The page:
In Kuwait, A Hospital Will Refuse To Treat Migrants, Foreigners

“We are not supposed to look at their passports — we are supposed to deal with their medical conditions.”

Looks like mistreating migrants is turning out to be a new world trend as the decision of a new Kuwaiti hospital is surely to make migrants laborers feel left out.

Jaber Hospital, a newly constructed hospital that cost 304 million dinar (USD 995 million), says it will only treat citizens of Kuwait but not foreigners.

The discriminatory measure will mean millions of low-paid migrant workers will not have access to the newly built public facility.

Out of Kuwait’s entire population, majority of people are foreigners. Most of these foreigners are Asians or are from other Arab countries. These migrant laborers are usually paid an annual amount of money as health allowance but they still have to pay a hefty amount in form of subsidized fee.

Migrant Laborers

However, some doctors think otherwise.

“[Migrant laborers] were granted their workers’ visa. They deserve to be treated with dignity,” said Dr. Yousef al-Muhanna.

“We are not supposed to look at their passports – we are supposed to deal with their medical conditions,” he added.

Not long ago, hospitals in the Kuwaiti city of Jahra banned foreigners from using non-emergency services. The measures come in wake of Kuwaiti government’s effort to prioritize the rights and well-being of its citizens.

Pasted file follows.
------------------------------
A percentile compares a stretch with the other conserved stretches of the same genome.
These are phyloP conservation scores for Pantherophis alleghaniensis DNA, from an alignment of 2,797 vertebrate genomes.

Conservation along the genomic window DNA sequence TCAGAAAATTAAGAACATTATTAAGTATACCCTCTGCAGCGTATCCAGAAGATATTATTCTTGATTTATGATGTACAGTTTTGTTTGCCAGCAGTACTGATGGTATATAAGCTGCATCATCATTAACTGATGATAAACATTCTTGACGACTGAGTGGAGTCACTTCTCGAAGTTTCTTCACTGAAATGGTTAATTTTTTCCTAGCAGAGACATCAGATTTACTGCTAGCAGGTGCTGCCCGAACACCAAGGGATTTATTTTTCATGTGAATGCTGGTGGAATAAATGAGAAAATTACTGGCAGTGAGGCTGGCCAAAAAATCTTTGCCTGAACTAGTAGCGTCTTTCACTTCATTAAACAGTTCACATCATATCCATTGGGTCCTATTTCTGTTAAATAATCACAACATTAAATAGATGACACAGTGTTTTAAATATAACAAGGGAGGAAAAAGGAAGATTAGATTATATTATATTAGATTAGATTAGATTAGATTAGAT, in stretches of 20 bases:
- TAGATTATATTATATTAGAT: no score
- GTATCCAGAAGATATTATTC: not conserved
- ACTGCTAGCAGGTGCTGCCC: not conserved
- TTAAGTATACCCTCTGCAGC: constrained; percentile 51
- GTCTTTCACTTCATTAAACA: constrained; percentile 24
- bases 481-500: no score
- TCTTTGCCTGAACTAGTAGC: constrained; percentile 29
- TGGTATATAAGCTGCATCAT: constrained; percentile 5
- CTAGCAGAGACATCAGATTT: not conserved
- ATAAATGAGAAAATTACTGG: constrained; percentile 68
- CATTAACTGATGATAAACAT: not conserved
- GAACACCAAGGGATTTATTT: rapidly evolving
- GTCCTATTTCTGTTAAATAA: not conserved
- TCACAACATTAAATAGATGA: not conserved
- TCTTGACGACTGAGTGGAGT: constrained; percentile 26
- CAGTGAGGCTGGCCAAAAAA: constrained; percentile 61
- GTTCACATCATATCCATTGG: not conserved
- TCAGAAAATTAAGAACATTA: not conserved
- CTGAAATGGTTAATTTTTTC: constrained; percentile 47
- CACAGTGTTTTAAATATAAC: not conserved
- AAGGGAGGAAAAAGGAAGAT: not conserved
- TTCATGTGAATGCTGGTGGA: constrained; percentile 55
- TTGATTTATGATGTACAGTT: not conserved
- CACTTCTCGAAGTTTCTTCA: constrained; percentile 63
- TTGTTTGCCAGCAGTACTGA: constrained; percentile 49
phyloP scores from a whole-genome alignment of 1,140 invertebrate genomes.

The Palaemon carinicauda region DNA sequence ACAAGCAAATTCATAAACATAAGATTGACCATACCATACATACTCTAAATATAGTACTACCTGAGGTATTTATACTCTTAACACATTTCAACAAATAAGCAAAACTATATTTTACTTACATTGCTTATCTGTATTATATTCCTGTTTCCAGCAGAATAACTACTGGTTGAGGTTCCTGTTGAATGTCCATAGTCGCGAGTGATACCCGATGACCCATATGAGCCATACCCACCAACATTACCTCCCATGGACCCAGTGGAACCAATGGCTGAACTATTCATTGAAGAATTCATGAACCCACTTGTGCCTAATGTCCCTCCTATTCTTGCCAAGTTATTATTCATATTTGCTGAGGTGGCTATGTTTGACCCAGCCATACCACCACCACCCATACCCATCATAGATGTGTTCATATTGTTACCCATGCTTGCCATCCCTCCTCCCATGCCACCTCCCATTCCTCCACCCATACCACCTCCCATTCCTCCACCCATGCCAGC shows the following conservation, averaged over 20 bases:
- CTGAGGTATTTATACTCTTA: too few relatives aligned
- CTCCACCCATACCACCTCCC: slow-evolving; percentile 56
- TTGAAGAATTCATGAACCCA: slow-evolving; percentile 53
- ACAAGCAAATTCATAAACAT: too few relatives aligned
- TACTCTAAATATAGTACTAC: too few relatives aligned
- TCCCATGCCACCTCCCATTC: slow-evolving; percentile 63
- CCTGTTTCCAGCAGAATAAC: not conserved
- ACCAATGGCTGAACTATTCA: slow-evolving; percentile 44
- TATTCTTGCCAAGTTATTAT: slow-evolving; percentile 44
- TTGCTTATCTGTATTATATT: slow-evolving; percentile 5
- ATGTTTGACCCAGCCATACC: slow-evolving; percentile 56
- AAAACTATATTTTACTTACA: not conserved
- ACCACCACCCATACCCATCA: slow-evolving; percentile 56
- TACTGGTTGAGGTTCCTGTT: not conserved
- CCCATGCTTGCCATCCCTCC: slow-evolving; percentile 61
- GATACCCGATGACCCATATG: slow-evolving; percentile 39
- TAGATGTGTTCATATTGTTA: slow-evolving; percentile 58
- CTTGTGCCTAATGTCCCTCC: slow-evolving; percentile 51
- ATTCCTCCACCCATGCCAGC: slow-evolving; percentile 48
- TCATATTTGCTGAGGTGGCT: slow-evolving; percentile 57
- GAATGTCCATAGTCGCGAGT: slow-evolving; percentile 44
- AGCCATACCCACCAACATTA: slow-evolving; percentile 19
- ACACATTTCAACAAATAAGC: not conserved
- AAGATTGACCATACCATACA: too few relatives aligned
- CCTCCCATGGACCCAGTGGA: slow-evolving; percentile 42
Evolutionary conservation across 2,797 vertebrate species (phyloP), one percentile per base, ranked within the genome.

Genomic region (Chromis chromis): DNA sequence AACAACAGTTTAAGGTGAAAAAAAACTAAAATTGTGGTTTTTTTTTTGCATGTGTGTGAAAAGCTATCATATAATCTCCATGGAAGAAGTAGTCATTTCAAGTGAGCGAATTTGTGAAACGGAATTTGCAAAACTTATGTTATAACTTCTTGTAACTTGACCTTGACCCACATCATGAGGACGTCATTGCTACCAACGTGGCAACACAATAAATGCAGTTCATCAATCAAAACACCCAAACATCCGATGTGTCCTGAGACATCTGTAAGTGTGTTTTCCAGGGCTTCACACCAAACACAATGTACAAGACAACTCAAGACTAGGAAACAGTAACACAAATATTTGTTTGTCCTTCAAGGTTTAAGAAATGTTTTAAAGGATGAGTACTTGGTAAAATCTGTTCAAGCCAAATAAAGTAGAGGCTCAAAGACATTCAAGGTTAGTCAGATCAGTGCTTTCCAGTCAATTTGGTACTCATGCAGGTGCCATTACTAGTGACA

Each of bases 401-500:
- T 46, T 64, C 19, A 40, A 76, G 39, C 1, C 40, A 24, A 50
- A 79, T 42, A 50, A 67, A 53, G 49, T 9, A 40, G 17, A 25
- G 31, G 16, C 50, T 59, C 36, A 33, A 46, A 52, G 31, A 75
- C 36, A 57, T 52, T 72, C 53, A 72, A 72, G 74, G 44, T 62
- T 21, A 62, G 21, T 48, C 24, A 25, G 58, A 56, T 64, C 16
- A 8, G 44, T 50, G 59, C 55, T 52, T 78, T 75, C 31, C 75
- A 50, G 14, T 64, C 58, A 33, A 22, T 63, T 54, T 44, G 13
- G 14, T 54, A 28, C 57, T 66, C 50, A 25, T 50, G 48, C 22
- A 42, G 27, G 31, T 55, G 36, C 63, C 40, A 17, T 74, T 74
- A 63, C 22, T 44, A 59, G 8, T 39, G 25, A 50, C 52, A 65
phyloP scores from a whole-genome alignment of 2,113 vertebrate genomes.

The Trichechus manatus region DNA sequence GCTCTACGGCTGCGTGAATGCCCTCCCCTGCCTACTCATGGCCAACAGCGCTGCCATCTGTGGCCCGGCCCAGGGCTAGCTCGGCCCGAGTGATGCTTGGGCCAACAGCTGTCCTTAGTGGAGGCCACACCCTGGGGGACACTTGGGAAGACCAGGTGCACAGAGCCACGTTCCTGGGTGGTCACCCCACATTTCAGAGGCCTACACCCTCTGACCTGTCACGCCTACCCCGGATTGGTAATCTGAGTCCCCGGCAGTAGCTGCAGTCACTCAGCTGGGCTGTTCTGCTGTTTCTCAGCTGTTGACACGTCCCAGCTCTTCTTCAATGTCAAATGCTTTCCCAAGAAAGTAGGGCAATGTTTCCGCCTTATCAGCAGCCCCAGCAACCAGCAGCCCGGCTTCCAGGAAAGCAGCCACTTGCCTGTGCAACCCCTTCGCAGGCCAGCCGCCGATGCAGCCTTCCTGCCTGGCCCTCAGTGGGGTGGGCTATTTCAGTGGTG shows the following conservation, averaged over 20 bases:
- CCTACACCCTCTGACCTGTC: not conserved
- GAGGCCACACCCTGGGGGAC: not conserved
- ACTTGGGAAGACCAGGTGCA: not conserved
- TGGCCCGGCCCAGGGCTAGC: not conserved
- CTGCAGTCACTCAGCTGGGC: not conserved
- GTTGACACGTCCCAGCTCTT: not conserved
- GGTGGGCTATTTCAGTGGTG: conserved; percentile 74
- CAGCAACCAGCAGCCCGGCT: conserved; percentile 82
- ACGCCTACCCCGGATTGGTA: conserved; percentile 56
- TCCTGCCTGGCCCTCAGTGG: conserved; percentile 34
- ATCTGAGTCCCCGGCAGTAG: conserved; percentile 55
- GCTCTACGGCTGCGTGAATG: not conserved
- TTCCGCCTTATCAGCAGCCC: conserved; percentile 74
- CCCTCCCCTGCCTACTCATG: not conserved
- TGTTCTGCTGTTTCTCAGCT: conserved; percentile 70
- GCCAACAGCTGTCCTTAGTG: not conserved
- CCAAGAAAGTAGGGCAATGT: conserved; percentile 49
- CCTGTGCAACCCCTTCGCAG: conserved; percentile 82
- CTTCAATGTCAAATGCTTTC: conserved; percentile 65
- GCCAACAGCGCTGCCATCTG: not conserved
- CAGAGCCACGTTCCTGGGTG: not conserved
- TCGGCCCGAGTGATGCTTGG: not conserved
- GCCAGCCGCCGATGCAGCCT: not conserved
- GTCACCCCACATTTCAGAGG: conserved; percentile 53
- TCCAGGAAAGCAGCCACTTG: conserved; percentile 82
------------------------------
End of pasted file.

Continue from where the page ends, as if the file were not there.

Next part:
Recently, Kuwait’s parliament also passed a legislation increasing the price of water and electricity. The interesting thing is that the price hike didn’t apply to Kuwaiti nationals – only foreigners and migrants had to pay the increase in amount.

However, this is not first time when laborers in the country have been discriminated against. In 2013, Thekra al-Rashidi, former labor minister, made an announcement to deport 100,000 expatriates each year.

“Many big problems that concern the public are blamed on the expatriates: congested roads, overcrowded hospitals, many areas in which public policy has failed,” said Hind Francis, an analyst.  

In Kuwait, a driving license is not issued until a person has resided in the country for two years. Laborers also have to meet a monthly salary requirement in order to stay in the oil rich emirate.




Banner and thumbnail credit: Reuters, Suhaib Salem 

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